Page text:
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China drives its way to No. 1 oil importer, overtaking US

China has topped the US as the biggest importer of oil in the world, according to government data released this week. It's more evidence of China's economic growth and America's shale drilling boom and increased efficiency, which has reduced its reliance on foreign oil.  

By Staff writer / October 12, 2013

A city ring road becomes clogged with heavy traffic in Beijing Thursday. China's growing car culture has helped make it the world's No. 1 importer of oil.

Andy Wong/AP

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China has edged out the US as the world's biggest oil importer.

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Staff Writer

David J. Unger is a staff writer for The Christian Science Monitor, covering energy for the Monitor's Energy Voices.

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The shift reaffirms China's ballooning growth and middle-class demand for cars and other amenities. Meanwhile, the US has slogged through five years of post-recession economic malaise. Americans are driving and buying less than before.

That's only half the story. The other half is one of American innovation in domestic energy conservation and resource extraction. A shale oil and gas boom has driven production to levels not seen in decades and efficiency standards have slashed household and vehicular consumption. The deployment of renewables and alternative fuels have contributed to a supply-demand balance that works very much in consumers' favor.

Suddenly, the US won't have to rely on foreign oil as much as it used to, and China will. That gives the US an economic and perhaps geopolitical advantage while China deepens its dependence on volatile, oil-rich countries in the Middle East.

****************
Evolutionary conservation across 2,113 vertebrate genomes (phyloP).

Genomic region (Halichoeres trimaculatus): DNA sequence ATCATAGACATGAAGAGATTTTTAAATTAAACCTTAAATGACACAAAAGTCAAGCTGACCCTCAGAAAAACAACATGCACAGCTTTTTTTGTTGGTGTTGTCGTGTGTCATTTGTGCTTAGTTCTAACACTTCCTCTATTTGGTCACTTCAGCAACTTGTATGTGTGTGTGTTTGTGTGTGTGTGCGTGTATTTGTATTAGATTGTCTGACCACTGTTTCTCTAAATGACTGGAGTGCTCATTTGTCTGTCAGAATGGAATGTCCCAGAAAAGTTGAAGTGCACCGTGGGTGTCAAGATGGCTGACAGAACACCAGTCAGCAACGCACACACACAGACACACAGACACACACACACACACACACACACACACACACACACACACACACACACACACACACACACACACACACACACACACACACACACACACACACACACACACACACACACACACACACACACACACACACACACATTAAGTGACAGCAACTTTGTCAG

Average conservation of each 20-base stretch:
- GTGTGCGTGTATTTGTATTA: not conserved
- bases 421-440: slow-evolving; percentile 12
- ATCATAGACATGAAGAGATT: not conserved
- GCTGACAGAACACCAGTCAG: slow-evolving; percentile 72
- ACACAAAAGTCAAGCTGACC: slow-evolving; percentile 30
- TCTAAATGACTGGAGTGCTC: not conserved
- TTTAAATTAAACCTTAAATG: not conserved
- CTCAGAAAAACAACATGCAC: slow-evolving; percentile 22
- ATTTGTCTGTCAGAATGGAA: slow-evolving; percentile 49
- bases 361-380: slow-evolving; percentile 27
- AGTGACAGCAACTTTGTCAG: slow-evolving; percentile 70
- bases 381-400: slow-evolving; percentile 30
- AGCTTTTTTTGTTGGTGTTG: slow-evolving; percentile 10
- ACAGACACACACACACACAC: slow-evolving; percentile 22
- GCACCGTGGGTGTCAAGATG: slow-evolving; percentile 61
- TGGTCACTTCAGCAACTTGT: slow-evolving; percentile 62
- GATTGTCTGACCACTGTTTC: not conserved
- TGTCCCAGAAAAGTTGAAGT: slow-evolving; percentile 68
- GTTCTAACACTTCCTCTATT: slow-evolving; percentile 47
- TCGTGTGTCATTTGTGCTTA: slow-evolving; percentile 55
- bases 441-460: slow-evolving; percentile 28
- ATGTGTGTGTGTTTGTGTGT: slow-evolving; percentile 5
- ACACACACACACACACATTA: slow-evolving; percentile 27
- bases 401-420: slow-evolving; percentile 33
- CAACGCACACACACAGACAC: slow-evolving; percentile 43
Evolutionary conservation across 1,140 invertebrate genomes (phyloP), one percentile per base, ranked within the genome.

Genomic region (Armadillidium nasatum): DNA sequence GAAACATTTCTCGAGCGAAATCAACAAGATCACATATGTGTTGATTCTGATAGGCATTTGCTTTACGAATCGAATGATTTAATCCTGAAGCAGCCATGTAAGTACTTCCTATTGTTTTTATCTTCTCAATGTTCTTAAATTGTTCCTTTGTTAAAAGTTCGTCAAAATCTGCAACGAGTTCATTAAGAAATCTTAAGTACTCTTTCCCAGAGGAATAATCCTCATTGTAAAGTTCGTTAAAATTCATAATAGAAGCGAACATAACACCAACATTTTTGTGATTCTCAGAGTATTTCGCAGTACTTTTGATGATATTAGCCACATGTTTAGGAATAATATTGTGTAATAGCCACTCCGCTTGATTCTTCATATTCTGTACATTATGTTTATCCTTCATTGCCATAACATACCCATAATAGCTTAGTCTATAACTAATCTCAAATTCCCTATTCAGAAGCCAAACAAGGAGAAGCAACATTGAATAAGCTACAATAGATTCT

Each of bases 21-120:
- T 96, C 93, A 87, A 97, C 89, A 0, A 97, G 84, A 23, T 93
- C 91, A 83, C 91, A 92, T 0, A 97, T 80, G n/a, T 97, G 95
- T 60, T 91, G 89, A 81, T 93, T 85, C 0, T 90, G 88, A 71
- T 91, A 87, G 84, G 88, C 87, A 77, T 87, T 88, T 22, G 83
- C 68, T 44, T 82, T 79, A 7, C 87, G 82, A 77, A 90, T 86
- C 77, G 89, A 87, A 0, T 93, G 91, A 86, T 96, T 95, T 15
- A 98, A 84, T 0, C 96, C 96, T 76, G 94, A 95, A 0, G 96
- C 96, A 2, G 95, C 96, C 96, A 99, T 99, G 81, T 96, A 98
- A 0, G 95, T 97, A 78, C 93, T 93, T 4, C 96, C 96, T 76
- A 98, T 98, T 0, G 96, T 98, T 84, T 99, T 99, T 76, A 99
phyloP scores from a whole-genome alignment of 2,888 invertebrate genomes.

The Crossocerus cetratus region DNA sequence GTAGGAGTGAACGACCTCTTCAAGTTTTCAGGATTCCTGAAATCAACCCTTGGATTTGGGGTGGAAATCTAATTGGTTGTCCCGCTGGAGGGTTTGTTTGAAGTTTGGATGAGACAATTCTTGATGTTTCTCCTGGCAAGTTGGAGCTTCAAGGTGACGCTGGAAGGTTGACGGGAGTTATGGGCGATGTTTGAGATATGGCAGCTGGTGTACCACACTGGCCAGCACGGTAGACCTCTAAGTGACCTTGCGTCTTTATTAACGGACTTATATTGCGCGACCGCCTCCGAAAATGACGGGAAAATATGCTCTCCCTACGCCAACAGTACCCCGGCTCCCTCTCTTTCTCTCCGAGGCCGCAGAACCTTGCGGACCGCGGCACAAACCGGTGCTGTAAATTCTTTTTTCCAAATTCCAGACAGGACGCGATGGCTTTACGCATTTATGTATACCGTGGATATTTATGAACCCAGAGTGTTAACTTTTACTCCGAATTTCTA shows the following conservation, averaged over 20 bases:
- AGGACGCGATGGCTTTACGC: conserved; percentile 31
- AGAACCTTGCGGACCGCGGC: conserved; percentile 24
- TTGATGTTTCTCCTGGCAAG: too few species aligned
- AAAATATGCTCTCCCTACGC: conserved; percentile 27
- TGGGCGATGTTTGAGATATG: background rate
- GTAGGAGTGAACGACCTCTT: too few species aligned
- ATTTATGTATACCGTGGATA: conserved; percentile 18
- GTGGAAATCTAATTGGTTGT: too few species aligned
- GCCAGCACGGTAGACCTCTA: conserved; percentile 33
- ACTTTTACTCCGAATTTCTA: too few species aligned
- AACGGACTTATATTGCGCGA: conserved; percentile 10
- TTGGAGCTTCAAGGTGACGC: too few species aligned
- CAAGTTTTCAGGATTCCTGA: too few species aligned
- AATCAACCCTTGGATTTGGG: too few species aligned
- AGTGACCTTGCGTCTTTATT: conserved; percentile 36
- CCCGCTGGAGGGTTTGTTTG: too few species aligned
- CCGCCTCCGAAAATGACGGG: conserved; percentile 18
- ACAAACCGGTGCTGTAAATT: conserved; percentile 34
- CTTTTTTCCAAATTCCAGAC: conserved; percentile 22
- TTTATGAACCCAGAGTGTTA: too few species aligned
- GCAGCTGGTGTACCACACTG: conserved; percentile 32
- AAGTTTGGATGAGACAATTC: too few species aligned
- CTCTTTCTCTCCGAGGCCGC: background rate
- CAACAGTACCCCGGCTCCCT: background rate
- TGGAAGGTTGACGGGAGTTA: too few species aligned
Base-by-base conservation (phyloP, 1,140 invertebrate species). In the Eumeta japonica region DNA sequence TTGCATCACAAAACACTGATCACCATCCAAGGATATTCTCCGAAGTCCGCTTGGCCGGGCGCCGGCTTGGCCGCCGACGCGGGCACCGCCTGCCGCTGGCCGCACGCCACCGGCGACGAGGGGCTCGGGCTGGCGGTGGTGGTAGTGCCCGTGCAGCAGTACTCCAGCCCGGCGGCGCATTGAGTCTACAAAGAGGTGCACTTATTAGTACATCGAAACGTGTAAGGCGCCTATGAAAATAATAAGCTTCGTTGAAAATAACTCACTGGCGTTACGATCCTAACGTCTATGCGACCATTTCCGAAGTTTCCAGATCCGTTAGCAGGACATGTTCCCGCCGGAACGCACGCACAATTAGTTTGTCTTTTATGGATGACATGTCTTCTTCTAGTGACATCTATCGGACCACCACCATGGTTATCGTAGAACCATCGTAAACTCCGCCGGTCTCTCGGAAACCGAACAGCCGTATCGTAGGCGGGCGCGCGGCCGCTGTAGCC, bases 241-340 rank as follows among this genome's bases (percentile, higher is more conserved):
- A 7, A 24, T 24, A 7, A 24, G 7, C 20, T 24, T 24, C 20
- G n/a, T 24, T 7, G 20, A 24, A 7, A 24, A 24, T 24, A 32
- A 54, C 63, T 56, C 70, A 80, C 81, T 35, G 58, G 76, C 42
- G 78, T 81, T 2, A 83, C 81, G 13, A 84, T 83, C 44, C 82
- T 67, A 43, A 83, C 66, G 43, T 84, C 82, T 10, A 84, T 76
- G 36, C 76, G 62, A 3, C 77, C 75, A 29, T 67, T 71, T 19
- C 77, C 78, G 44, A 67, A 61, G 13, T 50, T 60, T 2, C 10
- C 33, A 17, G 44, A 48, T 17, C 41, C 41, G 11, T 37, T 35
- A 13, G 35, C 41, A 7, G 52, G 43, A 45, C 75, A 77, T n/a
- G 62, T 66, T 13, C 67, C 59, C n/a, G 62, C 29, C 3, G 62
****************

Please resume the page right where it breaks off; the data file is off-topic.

"There’s no question that China will continue to grow – maybe not at strong rates as it has in past, but if you look at any metric relative to the US, their per capita vehicle ownership is still low so they’ve got lots of headroom to grow," says Aaron Brady, senior director at IHS Cambridge Energy Research Associates, in a telephone interview. "The bottom line is that their middle class is getting bigger and those people are buying cars and driving them."

China's reign as No. 1 importer began least month, according to data released earlier this week by the US Energy Information Administration. China used 6.30 million barrels per day more than it produced. Consumption in the US, meanwhile, outstripped production by 6.24 million barrels per day. That trend will continue through 2014, EIA projects.

It's likely to last even longer than that. China's economy – the world's second largest – has cooled in recent years, but it's showing signs of heating up again.

The country's gross domestic product is slated to rise 7.5 percent this year, according to China's deputy central bank governor, as quoted by state-owned news organization Xinhua. Passenger car sales in China rose 21 percent from a year ago in September, according to the China Association of Automobile Manufacturers, a semiofficial industry group. That's the biggest jump in eight months.

Dramatic increases in public transportation, fuel-economy standards, or gas prices could derail China's demand for oil, writes Kelly Sims Gallagher, associate professor of energy and environmental policy at Tufts University in Medford, Mass., in an e-mail.

And China has the third largest technically recoverable shale oil resources behind Russia and the US, according to a June 2013 report by the US Energy Information Administration. It is No. 1 in the world for shale gas. But China lags behind the US in developing its shale resources, and poor infrastructure, difficult terrain, and tricky geology may make it difficult for China to replicate the US's success with the controversial hydraulic fracturing and horizontal drilling of shale formations.

The US still faces its own energy challenges. And it's nowhere near its long-sought "energy independence." 

"Despite increased domestic production, the United States finds itself intricately linked into the global economy and global energy markets ensuring that the United States will remain interested in those areas," writes Matthew Bey, an energy analyst at Stratfor, a geopolitical intelligence firm based in Austin, Texas, in an e-mail.

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